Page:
The Irish Times view on the new Garda Commissioner: Harris takes on a daunting task

As an outsider, Harris has the opportunity to set a different course and to exercise greater autonomy

Described as “a coppers’ copper”, new Garda Commissioner Drew Harris will have to smash the psychological barriers that exist between management and lower ranks if he is to deliver the changes that are necessary. Photograph: Garda/PA Wire

Described as “a coppers’ copper”, new Garda Commissioner Drew Harris will have to smash the psychological barriers that exist between management and lower ranks if he is to deliver the changes that are necessary. Photograph: Garda/PA Wire

 

Garda Commissioner Drew Harris made a good start by taking his oath of office in a busy Dublin police station and by promising greater accountability from an organisation that has been beset by ethical misbehaviour and scandals for the past decade.

Described as “a coppers’ copper”, he will have to break the psychological barriers that exist between management and lower ranks if he is to deliver the changes that are necessary. It will not be a quick or easy process.

By emphasising the bonds between the Garda and the people it serves and prioritising meeting with frontline gardaí, Harris emphasised a commitment to community policing and his understanding of the hard and sometimes dangerous work involved. The exercise was designed to address complaints from the Garda Representative Association about a disconnect between management and members. In response to a less public but consistent complaint – that promotion within the force is frequently based on political and other considerations – the commissioner promised equality of opportunity.

The Garda has the opportunity to become a more vibrant organisation in tune – in Harris’s own words – with the needs of a changing society

A specially appointed commission will report on the future of policing by the end of this month. That sequence means that Harris has taken up the role before the commission’s proposals on its shape and functions are clear. Still unknown, for example, is whether intelligence functions will remain under the control of the commisioner. If the commission makes radical recommendations – and, crucially, if the Government acts on them – Harris’s biggest task will be to lead an even greater transformation programme. It seems reasonable to presume he has been given some insight into what’s ahead.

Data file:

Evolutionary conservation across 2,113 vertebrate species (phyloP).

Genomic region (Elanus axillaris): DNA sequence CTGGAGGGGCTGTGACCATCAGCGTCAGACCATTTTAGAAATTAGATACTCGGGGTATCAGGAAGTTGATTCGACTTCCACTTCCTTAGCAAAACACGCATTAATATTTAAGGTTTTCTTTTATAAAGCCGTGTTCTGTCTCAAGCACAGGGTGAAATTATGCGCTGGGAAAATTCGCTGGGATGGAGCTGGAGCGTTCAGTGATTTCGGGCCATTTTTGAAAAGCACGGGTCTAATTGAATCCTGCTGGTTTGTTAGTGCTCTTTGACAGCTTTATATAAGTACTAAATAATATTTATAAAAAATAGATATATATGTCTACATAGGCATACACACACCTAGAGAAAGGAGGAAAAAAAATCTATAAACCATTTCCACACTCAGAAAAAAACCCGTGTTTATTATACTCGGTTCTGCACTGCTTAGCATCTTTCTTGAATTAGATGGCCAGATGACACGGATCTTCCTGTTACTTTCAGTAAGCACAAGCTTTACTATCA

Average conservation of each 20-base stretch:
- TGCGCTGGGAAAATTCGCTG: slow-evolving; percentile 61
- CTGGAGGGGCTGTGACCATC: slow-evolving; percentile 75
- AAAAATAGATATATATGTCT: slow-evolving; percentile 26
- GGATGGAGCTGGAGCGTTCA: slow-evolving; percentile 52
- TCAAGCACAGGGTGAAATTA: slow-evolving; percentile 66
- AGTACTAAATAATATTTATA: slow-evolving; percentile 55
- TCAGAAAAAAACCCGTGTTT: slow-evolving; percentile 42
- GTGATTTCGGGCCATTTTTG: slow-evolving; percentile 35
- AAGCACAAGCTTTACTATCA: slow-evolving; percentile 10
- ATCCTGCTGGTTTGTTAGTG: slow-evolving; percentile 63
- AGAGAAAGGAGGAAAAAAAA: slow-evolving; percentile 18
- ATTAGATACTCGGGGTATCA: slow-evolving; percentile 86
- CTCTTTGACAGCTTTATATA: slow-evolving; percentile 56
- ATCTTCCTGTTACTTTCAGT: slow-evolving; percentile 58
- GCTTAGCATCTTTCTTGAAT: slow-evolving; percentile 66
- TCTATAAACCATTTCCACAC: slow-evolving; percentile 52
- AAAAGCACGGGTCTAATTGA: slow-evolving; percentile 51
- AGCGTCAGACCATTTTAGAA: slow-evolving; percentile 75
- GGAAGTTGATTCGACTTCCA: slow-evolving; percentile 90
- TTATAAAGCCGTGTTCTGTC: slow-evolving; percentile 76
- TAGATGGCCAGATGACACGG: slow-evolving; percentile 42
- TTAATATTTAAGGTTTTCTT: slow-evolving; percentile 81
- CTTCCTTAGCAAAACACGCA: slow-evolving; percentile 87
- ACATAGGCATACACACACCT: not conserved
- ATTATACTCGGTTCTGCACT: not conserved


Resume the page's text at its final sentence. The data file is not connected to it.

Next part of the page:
Drew Harris at Government Buildings on Tuesday. PSNI chief constable George Hamilton told MPs that Mr Harris’s appointment will strengthen relationships and strategic co-operation between North and South. Photograph: Cyril Byrne
Drew Harris at Government Buildings recently. PSNI chief constable George Hamilton told British MPs that Mr Harris’s appointment will strengthen relationships and strategic co-operation between North and South. Photograph: Cyril Byrne

The Patten commission proposed the replacement of the RUC by the PSNI, along with significant oversight reforms, in 1999. Successive governments ducked the opportunity to carry out a similarly thorough overhaul here. Instead, piecemeal and partial measures were brought in over many years. Garda discipline was poor. Resistance to oversight and accountability was allowed to fester within the force, along with an attitude that prized loyalty to colleagues above ethical standards.

Relations between successive governments and the Garda Síochána have been excessively close. As an outsider, Harris has the opportunity to set a different course and to exercise greater autonomy. The Garda too has the opportunity to become a more vibrant organisation in tune – in Harris’s own words – with the needs of a changing society. But Government energy and commitment to reform is required, backed up by additional investment in police training, technology and management skills. Only then will the new commissioner be in a position to lead the Garda Síochána to a better place.

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